Rolex: the birth of the myth

What do you think are the reasons for Rolex's success? The answer starts with the name and is not as obvious as it sounds.
It was 2 July 1908 when Hans Wilsdorf registered the Rolex trademark. The name was chosen on the basis of five requirements: it had to be short, no more than five letters; it had to be easily pronounced in all languages; it had to sound good; it had to be easy to remember; and it had to be aesthetically pleasing once written on a watch. In short, it had to meet marketing requirements, when marketing did not yet exist.

Among the first patents, in 1926 there was the world's first waterproof wristwatch, the Oyster; in 1931 the Perpetual rotor, a mechanism with a free rotor, forerunner of today's automatic winding systems, and two years later the Rolesor alloy, a combination of steel and gold, still used today with the platinum version Rolesium. Shortly before the 1950s, the collections that would ensure a future for Rolex appeared: 1945 saw the birth of the DateJust, in 1949 the Oyster evolved in its lines and mechanism, taking on the almost definitive forms of today, and 1953 saw the arrival of the Submariner, the first automatic underwater wristwatch, and the Explorer, which paid tribute to the first ascent of Mount Everest.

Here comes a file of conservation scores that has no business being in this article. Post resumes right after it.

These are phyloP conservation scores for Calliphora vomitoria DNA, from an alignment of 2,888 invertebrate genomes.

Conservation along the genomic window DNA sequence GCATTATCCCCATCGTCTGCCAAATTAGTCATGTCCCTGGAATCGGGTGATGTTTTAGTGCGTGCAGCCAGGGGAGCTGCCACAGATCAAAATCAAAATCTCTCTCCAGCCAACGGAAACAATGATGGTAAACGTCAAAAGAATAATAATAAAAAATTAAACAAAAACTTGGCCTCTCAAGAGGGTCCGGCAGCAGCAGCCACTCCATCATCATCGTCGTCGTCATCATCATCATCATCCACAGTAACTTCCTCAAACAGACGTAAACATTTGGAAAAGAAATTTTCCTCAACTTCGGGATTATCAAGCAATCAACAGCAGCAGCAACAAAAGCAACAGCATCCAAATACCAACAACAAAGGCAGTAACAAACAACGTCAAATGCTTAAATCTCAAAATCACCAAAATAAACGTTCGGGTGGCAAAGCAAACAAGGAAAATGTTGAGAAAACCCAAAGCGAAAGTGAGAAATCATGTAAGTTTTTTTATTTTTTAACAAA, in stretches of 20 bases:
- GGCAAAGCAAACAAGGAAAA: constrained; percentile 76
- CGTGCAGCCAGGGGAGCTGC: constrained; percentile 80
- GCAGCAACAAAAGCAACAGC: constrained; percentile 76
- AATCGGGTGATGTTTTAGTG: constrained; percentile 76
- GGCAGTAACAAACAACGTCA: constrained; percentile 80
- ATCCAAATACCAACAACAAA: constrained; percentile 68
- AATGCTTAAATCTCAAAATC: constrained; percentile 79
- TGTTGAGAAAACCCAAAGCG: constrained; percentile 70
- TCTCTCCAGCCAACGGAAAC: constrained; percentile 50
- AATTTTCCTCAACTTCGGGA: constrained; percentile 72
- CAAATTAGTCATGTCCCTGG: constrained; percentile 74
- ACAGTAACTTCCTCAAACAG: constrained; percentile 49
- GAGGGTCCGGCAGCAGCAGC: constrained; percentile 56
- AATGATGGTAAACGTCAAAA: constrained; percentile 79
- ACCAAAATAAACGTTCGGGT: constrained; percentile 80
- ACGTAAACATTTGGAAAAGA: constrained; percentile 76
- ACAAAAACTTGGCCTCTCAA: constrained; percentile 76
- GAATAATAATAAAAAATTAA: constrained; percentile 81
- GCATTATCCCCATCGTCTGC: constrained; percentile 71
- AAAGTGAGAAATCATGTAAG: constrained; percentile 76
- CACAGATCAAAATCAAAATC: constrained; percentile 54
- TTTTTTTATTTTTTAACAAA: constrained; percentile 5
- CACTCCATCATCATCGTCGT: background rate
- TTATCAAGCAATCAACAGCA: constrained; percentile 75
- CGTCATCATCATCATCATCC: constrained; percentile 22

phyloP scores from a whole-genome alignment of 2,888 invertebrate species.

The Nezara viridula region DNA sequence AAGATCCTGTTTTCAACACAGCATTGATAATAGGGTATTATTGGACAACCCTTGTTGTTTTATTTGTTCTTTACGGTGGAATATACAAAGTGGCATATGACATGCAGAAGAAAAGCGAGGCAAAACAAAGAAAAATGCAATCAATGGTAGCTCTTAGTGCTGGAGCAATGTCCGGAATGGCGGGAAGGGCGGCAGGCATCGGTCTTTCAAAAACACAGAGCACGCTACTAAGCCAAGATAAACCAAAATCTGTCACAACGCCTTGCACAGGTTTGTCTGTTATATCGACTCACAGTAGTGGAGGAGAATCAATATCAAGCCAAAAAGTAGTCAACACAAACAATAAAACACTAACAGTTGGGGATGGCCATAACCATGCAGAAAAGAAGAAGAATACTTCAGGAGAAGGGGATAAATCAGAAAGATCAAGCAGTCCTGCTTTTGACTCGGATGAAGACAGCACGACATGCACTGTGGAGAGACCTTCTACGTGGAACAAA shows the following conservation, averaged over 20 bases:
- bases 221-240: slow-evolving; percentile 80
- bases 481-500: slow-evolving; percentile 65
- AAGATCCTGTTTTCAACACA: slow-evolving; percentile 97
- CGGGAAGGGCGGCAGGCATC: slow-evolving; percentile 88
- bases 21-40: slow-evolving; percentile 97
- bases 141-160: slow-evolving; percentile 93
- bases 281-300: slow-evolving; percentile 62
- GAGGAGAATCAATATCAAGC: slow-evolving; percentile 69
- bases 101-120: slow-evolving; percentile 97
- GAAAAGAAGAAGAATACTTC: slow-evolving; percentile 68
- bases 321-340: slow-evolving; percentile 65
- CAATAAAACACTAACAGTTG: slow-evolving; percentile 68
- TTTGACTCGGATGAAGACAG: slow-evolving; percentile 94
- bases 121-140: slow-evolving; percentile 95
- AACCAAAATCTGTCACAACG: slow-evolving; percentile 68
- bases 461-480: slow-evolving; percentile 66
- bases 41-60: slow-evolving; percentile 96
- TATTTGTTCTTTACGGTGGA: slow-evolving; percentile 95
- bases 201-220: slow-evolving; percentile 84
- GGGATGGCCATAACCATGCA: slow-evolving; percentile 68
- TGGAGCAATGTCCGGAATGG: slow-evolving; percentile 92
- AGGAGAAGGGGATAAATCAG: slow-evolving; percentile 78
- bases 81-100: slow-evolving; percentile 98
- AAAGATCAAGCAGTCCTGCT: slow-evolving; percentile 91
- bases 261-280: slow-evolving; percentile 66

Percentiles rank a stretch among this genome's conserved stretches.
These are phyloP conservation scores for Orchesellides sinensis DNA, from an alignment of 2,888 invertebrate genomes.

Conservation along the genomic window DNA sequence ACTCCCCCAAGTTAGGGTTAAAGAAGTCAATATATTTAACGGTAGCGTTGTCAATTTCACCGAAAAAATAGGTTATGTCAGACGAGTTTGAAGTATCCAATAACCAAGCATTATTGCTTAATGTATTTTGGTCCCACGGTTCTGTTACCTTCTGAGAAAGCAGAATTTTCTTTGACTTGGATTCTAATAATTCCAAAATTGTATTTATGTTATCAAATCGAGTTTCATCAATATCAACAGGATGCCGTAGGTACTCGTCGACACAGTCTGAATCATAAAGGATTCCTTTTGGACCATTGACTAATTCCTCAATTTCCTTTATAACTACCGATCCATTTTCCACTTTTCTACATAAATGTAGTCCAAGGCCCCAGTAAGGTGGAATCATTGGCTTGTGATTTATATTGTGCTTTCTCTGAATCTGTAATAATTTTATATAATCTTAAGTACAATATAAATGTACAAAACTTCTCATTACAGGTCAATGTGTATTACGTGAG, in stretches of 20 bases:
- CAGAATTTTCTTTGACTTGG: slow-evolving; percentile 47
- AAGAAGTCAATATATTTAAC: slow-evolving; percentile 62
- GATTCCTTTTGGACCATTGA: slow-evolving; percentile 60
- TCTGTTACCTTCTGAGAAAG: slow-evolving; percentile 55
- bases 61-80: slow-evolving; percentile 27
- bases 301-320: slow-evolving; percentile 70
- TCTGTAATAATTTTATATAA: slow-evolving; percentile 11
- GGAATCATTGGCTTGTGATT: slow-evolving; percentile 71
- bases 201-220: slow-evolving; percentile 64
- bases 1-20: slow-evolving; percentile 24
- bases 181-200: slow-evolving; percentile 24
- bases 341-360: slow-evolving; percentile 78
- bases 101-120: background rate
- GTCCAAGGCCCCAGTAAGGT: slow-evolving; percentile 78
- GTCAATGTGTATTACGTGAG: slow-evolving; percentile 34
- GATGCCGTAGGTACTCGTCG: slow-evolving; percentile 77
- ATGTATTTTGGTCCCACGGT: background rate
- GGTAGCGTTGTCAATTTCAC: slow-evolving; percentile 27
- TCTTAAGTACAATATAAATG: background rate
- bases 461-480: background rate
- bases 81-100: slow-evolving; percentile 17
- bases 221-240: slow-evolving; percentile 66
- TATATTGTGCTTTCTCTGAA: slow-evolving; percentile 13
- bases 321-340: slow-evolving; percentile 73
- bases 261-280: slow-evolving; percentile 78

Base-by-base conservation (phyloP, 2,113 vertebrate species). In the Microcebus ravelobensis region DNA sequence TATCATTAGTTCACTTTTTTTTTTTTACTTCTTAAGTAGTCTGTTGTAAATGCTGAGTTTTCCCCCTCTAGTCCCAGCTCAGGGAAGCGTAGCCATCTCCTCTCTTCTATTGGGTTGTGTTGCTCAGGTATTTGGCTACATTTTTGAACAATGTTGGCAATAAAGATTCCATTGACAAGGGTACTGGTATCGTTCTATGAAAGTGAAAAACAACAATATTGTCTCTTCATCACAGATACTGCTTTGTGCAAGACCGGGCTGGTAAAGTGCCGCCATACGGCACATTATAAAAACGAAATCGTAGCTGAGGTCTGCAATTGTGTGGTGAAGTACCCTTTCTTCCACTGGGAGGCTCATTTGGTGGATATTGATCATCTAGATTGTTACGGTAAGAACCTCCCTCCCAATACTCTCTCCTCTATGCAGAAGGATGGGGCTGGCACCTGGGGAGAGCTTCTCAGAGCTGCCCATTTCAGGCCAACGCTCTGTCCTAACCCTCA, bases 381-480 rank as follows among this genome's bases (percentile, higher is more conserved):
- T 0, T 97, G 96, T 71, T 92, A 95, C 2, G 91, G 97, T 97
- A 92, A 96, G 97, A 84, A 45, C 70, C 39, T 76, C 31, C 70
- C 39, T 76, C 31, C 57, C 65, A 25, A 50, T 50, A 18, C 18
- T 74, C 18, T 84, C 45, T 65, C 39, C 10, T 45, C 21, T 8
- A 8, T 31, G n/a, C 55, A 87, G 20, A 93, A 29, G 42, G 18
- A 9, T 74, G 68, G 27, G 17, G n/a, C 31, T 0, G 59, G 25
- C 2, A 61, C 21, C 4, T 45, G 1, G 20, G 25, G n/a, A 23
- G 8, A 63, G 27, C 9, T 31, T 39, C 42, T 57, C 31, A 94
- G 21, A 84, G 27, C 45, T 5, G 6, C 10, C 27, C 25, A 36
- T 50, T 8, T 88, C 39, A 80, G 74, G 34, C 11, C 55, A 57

Hans Wilsdorf died in 1960, not without having secured a future for the brand. In 1945, he had in fact set up the Hans Wilsdorf Foundation in Geneva, whose main purpose was to ensure the survival and development of Rolex and to allocate donations to charitable organisations in the canton of Geneva if available. Upon his death, leadership passed to André J. Heiniger and the brand's golden age began. Technological research aimed at improving production and service, the branching out of distribution, the strictness of controls, but in particular a global vision of market policy, are all initiatives that made Rolex a unique phenomenon in watchmaking.